And then, once again, I found myself in Saskatchewan. Ready to get back to work, build my business, move to a new city, and start some new projects — which I did a lot of until December 26th, when I hit the road headed west for Vancouver Island where I rang in the new year.
Table of Contents
- A Personal Tour of the Seelbach Hotel in Louisville
- Caving in Playa del Carmen
- An Introduction to Breathwork in Oceanside, California
- Wading Upstream through The Narrows at Zion National Park
- Having Lunch at Lower Calf Creek Falls in Grand Staircase Escalante
- What were some of your favorite travel experiences of 2019? Spill!
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A Personal Tour of the Seelbach Hotel in Louisville
When Megan and I decided we were going to visit Louisville, Kentucky, one non-negotiable to-do was to have a drink at the historic Seelbach Hotel.
Opened in 1905, the Seelbach Hotel is one of Louisville’s most iconic buildings and has played host to a jumble of characters. The hotel is where F. Scott Fitzgerald stayed while he was in the army, where Al Capone used to do dealings, and where raucous parties were held during prohibition. As you can read all about in this article, once we had a few bourbons, we asked a man at the front desk if he would take a photo of us, which turned into him — Patrick, the chief of security — offering to give us a private tour of the place.
Patrick showed us the room that inspired Daisy and Tom Buchanan’s wedding scene in the Great Gatsby, he took us to the rooms where Otto and Louis Seelbach (the original owners) stayed, he showed us Al Capone’s two-way mirrors, and he had us on the edges of our seats telling us ghost stories.
At the end of the day, experiences like the one we had with Patrick is why we travel. We travel to meet people, hear their stories, and make connections. Megan and I left the hotel that night with huge smiles on our faces.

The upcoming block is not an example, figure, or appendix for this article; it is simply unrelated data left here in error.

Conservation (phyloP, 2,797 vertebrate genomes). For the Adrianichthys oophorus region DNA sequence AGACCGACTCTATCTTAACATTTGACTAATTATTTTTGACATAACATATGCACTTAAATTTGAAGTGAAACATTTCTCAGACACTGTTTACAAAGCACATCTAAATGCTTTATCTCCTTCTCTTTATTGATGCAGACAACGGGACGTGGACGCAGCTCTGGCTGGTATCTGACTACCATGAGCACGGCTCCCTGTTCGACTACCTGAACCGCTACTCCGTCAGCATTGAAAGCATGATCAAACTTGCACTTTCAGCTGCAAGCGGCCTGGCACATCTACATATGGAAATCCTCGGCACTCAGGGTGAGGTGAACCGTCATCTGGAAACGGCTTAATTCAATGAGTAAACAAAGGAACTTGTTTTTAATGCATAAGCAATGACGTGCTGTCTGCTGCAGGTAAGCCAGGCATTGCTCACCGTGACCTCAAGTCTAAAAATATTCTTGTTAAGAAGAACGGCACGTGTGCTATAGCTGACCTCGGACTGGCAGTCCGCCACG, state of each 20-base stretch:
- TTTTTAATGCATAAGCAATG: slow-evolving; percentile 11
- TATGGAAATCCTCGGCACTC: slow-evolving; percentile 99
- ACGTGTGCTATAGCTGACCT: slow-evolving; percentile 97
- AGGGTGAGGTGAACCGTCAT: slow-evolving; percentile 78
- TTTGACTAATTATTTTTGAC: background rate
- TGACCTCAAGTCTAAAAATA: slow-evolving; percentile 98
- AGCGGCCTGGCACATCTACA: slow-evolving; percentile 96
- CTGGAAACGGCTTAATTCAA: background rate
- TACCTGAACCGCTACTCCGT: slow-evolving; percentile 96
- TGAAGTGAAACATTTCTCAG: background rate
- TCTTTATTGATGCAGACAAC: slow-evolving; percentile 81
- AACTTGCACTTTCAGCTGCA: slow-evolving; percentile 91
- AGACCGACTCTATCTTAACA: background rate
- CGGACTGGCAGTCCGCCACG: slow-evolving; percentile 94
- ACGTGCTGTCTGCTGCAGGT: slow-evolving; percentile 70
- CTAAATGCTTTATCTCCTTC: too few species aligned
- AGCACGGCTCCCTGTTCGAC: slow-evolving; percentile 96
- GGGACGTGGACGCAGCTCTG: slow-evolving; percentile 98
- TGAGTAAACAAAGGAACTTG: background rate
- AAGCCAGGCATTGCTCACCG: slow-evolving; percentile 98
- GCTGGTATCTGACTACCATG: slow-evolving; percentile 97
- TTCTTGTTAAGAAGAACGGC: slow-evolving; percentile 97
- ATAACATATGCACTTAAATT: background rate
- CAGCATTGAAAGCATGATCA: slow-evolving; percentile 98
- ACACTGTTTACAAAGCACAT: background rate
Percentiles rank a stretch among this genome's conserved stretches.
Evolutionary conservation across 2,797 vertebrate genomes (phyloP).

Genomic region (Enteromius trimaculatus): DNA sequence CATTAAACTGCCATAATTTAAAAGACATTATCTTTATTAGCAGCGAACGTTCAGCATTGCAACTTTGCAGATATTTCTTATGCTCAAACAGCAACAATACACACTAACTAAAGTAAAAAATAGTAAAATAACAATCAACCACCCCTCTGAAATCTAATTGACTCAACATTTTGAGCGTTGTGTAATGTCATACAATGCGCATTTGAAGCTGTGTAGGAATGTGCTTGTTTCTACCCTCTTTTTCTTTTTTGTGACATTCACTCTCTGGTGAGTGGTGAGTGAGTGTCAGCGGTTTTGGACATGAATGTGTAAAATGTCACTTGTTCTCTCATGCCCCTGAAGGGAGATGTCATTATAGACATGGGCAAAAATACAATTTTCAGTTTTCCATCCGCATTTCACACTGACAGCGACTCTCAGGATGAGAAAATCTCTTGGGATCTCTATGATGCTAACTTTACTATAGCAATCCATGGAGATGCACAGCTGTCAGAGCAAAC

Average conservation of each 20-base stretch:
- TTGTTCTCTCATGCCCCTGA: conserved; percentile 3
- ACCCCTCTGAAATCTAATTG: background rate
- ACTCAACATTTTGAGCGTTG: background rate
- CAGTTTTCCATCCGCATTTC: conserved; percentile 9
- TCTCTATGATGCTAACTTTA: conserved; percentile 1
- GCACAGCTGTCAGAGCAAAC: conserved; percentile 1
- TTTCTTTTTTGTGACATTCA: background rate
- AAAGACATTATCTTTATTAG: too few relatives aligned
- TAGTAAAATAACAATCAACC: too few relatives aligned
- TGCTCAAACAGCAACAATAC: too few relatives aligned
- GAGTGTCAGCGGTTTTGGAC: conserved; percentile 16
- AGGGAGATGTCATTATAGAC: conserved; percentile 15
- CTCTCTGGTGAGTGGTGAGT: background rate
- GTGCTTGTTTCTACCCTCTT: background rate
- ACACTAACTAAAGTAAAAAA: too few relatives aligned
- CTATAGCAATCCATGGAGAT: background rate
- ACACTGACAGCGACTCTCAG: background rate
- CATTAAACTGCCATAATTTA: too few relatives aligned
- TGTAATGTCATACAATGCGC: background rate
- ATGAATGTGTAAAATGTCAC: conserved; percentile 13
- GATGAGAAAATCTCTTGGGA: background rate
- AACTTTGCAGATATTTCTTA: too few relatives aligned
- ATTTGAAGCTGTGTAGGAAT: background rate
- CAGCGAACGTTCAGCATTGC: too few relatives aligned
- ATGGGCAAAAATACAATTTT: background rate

Caving in Playa del Carmen
After a few weeks of living in Playa del Carmen, my friend and I decided to go on a personal caving adventure with a local tour guide.
The morning of the tour we woke up at the crack of dawn to meet our ride in downtown Playa del Carmen, yawning as we went. We were shuttled about an hour north of Playa, over rocky roads and through the jungle to the cave location. I still don’t know exactly where the cave was, as we were in complete mercy of our drivers the whole time, but I do know that it was on private property, and not on the popular tourist trail.
Armed with our bathing suits, headlamps, and water shoes, my friend and I followed our guide, Pako Loa, through some of the most beautiful caves. We waded through shallow areas, swam through the deep ones, meditated as Pako sang us an ancient Mixtec prayer, and felt little fishies nibble on our legs.
In the caves, it was so quiet we could hear the blood pounding in our ears, and it was so dark that there was no differentiation between eyes open or closed.
Once again, this incredible experience wouldn’t have been so without Pako Loa at the helm. The people you meet while traveling mean everything. He was also more than excited to take photos of us on our tour.